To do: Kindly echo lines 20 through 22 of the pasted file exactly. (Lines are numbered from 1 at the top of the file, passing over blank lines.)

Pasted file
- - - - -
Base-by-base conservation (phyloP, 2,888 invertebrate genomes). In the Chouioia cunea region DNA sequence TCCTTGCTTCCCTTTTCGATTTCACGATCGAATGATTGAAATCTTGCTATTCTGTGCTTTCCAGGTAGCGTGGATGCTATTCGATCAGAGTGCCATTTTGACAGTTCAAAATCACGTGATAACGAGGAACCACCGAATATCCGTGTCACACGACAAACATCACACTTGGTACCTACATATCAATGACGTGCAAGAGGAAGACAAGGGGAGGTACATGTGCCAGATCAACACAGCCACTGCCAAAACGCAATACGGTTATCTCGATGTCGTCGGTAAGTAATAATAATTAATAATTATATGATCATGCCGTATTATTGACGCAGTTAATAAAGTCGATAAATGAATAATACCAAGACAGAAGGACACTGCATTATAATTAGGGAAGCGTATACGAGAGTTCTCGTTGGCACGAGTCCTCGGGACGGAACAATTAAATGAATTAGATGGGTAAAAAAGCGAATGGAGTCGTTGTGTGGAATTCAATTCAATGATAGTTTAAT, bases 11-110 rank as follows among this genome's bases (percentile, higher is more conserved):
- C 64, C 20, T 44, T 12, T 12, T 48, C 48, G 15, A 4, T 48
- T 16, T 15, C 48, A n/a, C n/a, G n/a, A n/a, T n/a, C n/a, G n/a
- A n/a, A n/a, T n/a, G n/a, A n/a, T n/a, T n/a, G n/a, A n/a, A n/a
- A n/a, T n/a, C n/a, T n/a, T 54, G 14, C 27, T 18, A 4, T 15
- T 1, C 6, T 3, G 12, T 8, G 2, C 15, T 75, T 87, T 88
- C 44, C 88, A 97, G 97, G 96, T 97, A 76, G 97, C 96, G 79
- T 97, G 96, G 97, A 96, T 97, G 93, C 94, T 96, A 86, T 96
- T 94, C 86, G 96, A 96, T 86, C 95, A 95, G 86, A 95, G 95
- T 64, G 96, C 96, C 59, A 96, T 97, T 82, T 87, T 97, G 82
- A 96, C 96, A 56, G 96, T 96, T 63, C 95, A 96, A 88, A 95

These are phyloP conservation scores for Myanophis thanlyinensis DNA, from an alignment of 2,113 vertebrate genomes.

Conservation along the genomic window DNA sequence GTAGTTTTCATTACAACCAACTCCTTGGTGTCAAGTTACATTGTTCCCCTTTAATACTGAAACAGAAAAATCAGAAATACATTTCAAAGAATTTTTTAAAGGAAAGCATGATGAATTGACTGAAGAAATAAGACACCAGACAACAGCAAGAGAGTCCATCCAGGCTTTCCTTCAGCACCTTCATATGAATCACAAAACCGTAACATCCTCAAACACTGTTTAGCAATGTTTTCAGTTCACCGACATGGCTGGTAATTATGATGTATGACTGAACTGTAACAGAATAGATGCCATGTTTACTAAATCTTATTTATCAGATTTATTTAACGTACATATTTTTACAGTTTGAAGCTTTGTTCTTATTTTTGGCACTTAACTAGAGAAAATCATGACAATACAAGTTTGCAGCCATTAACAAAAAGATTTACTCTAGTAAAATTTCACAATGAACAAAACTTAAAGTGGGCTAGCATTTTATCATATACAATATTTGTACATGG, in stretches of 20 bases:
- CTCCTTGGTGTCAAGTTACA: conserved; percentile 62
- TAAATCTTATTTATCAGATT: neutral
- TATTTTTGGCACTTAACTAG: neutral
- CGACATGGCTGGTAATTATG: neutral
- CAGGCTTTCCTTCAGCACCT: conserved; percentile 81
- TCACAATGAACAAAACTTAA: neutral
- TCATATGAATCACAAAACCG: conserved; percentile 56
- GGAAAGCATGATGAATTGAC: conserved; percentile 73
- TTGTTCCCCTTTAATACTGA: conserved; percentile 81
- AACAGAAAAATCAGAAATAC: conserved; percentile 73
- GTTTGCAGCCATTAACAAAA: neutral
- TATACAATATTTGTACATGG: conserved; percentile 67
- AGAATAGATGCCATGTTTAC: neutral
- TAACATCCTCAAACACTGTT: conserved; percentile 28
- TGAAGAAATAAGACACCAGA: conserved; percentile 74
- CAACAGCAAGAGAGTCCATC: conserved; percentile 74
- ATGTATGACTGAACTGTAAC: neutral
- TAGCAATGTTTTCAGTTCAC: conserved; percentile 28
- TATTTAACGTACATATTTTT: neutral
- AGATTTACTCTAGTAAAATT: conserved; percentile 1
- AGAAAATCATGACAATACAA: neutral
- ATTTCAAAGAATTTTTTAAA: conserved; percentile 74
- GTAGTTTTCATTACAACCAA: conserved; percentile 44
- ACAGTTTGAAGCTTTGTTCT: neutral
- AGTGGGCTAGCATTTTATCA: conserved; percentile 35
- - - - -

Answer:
- TCATATGAATCACAAAACCG: conserved; percentile 56
- GGAAAGCATGATGAATTGAC: conserved; percentile 73
- TTGTTCCCCTTTAATACTGA: conserved; percentile 81